Doomed Ethiopian Flight Had 'Clear Similarities' With Lion Air Crash
The crash of an Ethiopian Airlines plane that killed 157 people had "clear similarities" with October's Lion Air crash, according to analysis of the black boxes recovered from the wreckage.
Both planes were Boeing 737 MAX 8s, and both crashed minutes after take off after their pilots reported flight control problems.
Concern over the plane's safety caused aviation authorities worldwide to ground the model, wiping billions of dollars off Boeing's market value.
Investigators are trying to determine why the aircraft plunged into a field shortly after take off from Addis Ababa, searching for possible similarities to an October Lion Air crash that killed 189 people.
"It was the same case with the Indonesian (Lion Air) one. There were clear similarities between the two crashes so far," Ethiopian transport ministry spokesman Muse Yiheyis said on Sunday.
"The data was successfully recovered. Both the American team and our (Ethiopian) team validated it. The minister thanked the French government. We will let you know more after three or four days," he told Reuters.
In Washington, US officials said the US Federal Aviation Administration and US National Transportation Safety Board have not validated the data yet.
When investigators, after reviewing black box data, return to Addis Ababa and start conducting interpretive work, the NTSB and FAA will assist in verification and validation of the data, an official said.
In Paris, France's BEA air accident investigation agency said data from the jet's cockpit voice recorder had been successfully downloaded. The French agency said in a tweet it had not listened to the audio files and that the data had been transferred to Ethiopian investigators.
In Addis Ababa, a source who has listened to the air traffic control recording of the plane's communications said flight 302 had an unusually high speed after take-off before the plane reported problems and asked permission to climb quickly.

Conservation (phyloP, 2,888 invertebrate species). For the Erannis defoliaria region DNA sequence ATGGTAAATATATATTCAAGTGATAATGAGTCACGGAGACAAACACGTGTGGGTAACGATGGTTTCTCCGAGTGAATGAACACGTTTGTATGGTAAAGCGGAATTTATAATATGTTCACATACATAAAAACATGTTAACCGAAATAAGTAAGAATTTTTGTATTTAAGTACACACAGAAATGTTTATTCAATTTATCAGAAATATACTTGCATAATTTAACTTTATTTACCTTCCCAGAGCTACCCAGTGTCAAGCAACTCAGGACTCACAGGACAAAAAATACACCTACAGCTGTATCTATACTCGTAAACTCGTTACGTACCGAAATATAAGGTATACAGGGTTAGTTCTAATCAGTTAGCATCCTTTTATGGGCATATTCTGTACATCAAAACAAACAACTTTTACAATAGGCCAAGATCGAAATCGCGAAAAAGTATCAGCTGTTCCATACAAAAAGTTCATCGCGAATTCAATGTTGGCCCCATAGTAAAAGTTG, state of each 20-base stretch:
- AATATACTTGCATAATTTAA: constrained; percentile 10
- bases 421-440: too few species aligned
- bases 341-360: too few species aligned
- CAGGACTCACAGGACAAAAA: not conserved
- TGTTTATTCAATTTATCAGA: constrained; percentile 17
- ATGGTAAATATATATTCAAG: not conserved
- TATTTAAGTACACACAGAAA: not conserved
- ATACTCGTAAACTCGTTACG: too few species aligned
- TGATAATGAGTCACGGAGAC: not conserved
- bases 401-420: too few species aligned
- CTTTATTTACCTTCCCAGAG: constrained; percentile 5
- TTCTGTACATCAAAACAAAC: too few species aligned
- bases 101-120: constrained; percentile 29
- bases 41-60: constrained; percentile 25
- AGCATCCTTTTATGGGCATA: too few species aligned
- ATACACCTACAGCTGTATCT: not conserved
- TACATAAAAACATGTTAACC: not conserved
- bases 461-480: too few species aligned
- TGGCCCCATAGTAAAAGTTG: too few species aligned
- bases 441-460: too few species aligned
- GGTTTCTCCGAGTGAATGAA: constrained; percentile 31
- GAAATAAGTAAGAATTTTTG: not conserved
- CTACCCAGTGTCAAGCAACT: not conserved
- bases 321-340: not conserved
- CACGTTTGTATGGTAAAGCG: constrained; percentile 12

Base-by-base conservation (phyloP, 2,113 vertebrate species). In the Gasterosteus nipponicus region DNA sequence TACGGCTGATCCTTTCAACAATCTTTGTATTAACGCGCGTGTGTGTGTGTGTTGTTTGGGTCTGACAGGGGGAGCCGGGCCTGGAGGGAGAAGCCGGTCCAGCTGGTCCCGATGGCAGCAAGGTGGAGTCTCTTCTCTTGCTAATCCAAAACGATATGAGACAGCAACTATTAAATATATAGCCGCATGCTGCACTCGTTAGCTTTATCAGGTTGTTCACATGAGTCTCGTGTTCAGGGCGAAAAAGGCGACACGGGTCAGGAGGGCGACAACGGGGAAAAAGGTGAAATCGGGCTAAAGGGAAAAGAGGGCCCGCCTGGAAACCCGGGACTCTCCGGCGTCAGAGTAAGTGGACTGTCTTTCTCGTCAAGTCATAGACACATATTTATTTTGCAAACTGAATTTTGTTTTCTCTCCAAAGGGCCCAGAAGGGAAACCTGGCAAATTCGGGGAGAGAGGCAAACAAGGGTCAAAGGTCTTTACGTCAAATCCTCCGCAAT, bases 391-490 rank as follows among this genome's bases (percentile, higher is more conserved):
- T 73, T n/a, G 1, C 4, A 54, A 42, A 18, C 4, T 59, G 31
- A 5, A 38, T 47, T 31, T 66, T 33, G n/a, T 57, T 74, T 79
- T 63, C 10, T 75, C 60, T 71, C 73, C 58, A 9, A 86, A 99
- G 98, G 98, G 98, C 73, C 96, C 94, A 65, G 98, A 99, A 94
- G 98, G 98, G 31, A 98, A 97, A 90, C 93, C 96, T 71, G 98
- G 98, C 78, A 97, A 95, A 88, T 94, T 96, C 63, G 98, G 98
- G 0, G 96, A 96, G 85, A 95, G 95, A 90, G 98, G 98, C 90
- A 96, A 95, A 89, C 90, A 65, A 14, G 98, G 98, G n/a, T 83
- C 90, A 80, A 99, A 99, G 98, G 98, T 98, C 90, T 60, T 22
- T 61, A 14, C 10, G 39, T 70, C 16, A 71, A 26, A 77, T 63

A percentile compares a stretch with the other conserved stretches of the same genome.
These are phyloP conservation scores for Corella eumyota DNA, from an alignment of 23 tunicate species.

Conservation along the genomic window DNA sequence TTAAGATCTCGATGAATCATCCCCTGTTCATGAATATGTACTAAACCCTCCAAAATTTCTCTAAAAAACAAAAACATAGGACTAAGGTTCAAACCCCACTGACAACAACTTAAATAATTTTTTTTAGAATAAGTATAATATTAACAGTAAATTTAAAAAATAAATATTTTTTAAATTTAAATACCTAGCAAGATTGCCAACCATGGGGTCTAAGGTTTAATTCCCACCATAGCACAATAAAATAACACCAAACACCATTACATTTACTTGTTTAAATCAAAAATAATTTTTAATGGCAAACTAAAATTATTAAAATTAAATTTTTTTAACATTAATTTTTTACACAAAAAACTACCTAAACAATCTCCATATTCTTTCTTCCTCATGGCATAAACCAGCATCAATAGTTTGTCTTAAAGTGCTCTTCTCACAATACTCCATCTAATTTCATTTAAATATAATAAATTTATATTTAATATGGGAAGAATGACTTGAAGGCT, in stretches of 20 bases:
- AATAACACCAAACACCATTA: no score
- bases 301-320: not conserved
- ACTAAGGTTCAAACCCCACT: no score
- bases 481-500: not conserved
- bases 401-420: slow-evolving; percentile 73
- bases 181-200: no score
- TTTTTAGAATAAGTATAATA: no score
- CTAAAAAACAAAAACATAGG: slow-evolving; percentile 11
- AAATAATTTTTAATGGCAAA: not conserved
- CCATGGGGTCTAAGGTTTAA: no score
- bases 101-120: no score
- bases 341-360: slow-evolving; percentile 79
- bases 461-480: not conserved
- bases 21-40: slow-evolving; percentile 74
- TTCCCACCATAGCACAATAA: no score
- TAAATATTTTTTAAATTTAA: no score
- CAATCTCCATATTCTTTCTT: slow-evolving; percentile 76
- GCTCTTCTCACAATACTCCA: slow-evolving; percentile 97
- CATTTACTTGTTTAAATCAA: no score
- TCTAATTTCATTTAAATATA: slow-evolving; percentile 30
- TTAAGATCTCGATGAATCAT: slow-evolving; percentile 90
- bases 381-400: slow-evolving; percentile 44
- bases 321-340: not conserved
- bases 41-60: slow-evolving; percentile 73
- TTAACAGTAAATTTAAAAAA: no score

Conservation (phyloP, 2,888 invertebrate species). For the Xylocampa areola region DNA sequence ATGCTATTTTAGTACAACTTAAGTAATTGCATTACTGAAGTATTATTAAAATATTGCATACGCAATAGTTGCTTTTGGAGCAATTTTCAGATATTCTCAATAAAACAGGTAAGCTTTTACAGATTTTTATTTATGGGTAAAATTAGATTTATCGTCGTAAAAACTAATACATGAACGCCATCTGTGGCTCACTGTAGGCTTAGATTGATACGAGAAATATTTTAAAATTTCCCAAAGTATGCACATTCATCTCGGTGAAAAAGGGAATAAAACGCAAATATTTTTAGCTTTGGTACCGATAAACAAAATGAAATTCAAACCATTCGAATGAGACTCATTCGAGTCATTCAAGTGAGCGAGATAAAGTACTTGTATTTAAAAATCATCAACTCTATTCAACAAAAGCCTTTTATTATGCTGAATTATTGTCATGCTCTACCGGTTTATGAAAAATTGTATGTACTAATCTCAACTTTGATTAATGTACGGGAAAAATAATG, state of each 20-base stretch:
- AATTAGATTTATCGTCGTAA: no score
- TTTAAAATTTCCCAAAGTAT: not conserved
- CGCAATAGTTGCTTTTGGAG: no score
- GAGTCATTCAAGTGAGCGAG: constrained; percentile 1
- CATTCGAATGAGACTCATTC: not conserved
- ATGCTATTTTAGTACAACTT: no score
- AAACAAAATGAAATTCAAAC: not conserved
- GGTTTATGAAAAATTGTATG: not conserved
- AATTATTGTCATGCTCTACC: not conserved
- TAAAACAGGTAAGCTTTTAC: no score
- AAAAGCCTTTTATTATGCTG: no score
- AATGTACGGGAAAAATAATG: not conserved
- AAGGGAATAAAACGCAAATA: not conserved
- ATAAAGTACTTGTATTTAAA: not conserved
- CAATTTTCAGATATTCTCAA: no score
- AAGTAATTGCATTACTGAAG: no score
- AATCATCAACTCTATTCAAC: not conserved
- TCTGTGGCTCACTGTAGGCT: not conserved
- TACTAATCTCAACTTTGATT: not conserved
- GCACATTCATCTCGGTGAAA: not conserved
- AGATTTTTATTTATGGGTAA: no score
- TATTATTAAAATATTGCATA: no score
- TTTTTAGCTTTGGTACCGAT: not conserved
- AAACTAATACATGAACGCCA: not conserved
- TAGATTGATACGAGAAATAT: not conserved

A preliminary report on the crash is to be released within 30 days, the Wall Street Journal reported, citing the transport minister.
The Seattle Times reported that Boeing's safety analysis of a new flight control system on 737 MAX jets had several crucial flaws.
The analysis of the system called MCAS (Maneuvering Characteristics Augmentation System) understated the power of this system, the Seattle Times said, citing current and former engineers at the FAA.
The FAA also did not delve into any detailed inquiries and followed a standard certification process on the MAX, the paper reported citing an FAA spokesman.
The FAA declined to comment on the Seattle Times report but referred to previous statements about the certification process. It has said the 737-MAX certification process followed the FAA's standard certification process.
The report also said both Boeing and the FAA were informed of the specifics of this story and were asked for responses 11 days ago, before the crash of the Ethiopian Airlines 737 MAX last Sunday.
Last Monday, Boeing said it would deploy a software upgrade to the 737 MAX 8, a few hours after the FAA said it would mandate "design changes" in the aircraft by April.
A Boeing spokesman said 737 MAX was certified in accordance with the identical FAA requirements and processes that have governed certification of all previous new aeroplanes and derivatives.
The spokesman said the FAA concluded that MCAS on 737 MAX met all certification and regulatory requirements.
Featured image: AAP